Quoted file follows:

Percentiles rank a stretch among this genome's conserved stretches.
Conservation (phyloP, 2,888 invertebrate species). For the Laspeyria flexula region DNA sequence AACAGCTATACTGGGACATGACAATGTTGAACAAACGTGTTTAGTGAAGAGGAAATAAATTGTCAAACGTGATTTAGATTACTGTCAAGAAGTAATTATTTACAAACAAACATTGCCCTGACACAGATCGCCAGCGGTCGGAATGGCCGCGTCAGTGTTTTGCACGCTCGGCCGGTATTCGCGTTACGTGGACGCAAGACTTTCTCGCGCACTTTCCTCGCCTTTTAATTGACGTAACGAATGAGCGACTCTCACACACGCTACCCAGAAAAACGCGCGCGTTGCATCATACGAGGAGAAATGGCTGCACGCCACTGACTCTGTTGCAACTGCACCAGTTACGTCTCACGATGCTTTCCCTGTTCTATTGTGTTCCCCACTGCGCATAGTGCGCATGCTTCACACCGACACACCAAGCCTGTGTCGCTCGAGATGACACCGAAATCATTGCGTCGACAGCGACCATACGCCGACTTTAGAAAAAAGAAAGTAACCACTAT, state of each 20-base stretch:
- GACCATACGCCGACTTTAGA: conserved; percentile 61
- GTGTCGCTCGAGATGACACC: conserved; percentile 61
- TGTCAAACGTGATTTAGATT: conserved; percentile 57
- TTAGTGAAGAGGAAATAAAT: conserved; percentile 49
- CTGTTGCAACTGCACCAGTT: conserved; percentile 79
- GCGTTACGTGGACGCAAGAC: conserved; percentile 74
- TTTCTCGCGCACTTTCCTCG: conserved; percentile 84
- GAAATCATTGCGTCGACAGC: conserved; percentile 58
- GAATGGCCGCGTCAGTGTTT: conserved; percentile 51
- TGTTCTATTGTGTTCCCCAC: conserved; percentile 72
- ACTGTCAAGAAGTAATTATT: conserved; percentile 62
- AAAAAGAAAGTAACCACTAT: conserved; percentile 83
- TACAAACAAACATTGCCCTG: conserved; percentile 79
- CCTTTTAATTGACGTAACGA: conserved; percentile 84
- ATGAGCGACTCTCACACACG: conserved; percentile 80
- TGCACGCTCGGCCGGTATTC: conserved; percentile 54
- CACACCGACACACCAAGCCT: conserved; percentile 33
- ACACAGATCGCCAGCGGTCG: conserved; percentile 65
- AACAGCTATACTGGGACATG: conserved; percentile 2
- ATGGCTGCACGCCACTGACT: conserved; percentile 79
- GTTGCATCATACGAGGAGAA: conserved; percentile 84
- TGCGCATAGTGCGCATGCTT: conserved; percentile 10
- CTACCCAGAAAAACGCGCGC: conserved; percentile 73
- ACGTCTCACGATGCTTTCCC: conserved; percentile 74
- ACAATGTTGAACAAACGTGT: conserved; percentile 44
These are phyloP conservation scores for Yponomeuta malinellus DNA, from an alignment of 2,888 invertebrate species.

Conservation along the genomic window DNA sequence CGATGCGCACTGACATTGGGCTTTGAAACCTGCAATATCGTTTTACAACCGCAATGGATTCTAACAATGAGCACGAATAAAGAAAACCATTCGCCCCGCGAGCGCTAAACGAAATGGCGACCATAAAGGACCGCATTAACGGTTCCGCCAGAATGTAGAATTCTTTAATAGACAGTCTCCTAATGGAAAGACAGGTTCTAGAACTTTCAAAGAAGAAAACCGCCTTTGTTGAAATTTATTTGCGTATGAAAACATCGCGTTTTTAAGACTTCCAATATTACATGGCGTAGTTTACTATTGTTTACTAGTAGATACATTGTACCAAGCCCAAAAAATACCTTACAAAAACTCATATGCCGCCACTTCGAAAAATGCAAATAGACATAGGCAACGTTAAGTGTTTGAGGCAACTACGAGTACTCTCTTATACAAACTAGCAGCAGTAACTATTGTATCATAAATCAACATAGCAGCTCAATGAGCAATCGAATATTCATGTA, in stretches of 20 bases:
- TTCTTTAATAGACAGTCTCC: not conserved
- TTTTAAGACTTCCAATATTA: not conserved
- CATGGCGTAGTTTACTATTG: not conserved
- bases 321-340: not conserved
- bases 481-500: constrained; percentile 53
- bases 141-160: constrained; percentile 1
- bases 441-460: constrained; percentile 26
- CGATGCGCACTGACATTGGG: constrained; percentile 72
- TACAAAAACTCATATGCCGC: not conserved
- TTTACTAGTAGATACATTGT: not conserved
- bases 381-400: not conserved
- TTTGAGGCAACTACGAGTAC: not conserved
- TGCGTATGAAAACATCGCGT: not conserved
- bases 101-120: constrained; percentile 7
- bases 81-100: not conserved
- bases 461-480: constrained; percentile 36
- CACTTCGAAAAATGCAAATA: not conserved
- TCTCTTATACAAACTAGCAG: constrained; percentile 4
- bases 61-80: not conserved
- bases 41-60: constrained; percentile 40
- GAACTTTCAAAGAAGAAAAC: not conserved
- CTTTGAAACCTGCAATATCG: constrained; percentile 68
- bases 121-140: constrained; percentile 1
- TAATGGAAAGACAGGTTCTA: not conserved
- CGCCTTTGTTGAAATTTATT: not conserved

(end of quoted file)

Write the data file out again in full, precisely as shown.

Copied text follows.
Percentiles rank a stretch among this genome's conserved stretches.
Conservation (phyloP, 2,888 invertebrate species). For the Laspeyria flexula region DNA sequence AACAGCTATACTGGGACATGACAATGTTGAACAAACGTGTTTAGTGAAGAGGAAATAAATTGTCAAACGTGATTTAGATTACTGTCAAGAAGTAATTATTTACAAACAAACATTGCCCTGACACAGATCGCCAGCGGTCGGAATGGCCGCGTCAGTGTTTTGCACGCTCGGCCGGTATTCGCGTTACGTGGACGCAAGACTTTCTCGCGCACTTTCCTCGCCTTTTAATTGACGTAACGAATGAGCGACTCTCACACACGCTACCCAGAAAAACGCGCGCGTTGCATCATACGAGGAGAAATGGCTGCACGCCACTGACTCTGTTGCAACTGCACCAGTTACGTCTCACGATGCTTTCCCTGTTCTATTGTGTTCCCCACTGCGCATAGTGCGCATGCTTCACACCGACACACCAAGCCTGTGTCGCTCGAGATGACACCGAAATCATTGCGTCGACAGCGACCATACGCCGACTTTAGAAAAAAGAAAGTAACCACTAT, state of each 20-base stretch:
- GACCATACGCCGACTTTAGA: conserved; percentile 61
- GTGTCGCTCGAGATGACACC: conserved; percentile 61
- TGTCAAACGTGATTTAGATT: conserved; percentile 57
- TTAGTGAAGAGGAAATAAAT: conserved; percentile 49
- CTGTTGCAACTGCACCAGTT: conserved; percentile 79
- GCGTTACGTGGACGCAAGAC: conserved; percentile 74
- TTTCTCGCGCACTTTCCTCG: conserved; percentile 84
- GAAATCATTGCGTCGACAGC: conserved; percentile 58
- GAATGGCCGCGTCAGTGTTT: conserved; percentile 51
- TGTTCTATTGTGTTCCCCAC: conserved; percentile 72
- ACTGTCAAGAAGTAATTATT: conserved; percentile 62
- AAAAAGAAAGTAACCACTAT: conserved; percentile 83
- TACAAACAAACATTGCCCTG: conserved; percentile 79
- CCTTTTAATTGACGTAACGA: conserved; percentile 84
- ATGAGCGACTCTCACACACG: conserved; percentile 80
- TGCACGCTCGGCCGGTATTC: conserved; percentile 54
- CACACCGACACACCAAGCCT: conserved; percentile 33
- ACACAGATCGCCAGCGGTCG: conserved; percentile 65
- AACAGCTATACTGGGACATG: conserved; percentile 2
- ATGGCTGCACGCCACTGACT: conserved; percentile 79
- GTTGCATCATACGAGGAGAA: conserved; percentile 84
- TGCGCATAGTGCGCATGCTT: conserved; percentile 10
- CTACCCAGAAAAACGCGCGC: conserved; percentile 73
- ACGTCTCACGATGCTTTCCC: conserved; percentile 74
- ACAATGTTGAACAAACGTGT: conserved; percentile 44
These are phyloP conservation scores for Yponomeuta malinellus DNA, from an alignment of 2,888 invertebrate species.

Conservation along the genomic window DNA sequence CGATGCGCACTGACATTGGGCTTTGAAACCTGCAATATCGTTTTACAACCGCAATGGATTCTAACAATGAGCACGAATAAAGAAAACCATTCGCCCCGCGAGCGCTAAACGAAATGGCGACCATAAAGGACCGCATTAACGGTTCCGCCAGAATGTAGAATTCTTTAATAGACAGTCTCCTAATGGAAAGACAGGTTCTAGAACTTTCAAAGAAGAAAACCGCCTTTGTTGAAATTTATTTGCGTATGAAAACATCGCGTTTTTAAGACTTCCAATATTACATGGCGTAGTTTACTATTGTTTACTAGTAGATACATTGTACCAAGCCCAAAAAATACCTTACAAAAACTCATATGCCGCCACTTCGAAAAATGCAAATAGACATAGGCAACGTTAAGTGTTTGAGGCAACTACGAGTACTCTCTTATACAAACTAGCAGCAGTAACTATTGTATCATAAATCAACATAGCAGCTCAATGAGCAATCGAATATTCATGTA, in stretches of 20 bases:
- TTCTTTAATAGACAGTCTCC: not conserved
- TTTTAAGACTTCCAATATTA: not conserved
- CATGGCGTAGTTTACTATTG: not conserved
- bases 321-340: not conserved
- bases 481-500: constrained; percentile 53
- bases 141-160: constrained; percentile 1
- bases 441-460: constrained; percentile 26
- CGATGCGCACTGACATTGGG: constrained; percentile 72
- TACAAAAACTCATATGCCGC: not conserved
- TTTACTAGTAGATACATTGT: not conserved
- bases 381-400: not conserved
- TTTGAGGCAACTACGAGTAC: not conserved
- TGCGTATGAAAACATCGCGT: not conserved
- bases 101-120: constrained; percentile 7
- bases 81-100: not conserved
- bases 461-480: constrained; percentile 36
- CACTTCGAAAAATGCAAATA: not conserved
- TCTCTTATACAAACTAGCAG: constrained; percentile 4
- bases 61-80: not conserved
- bases 41-60: constrained; percentile 40
- GAACTTTCAAAGAAGAAAAC: not conserved
- CTTTGAAACCTGCAATATCG: constrained; percentile 68
- bases 121-140: constrained; percentile 1
- TAATGGAAAGACAGGTTCTA: not conserved
- CGCCTTTGTTGAAATTTATT: not conserved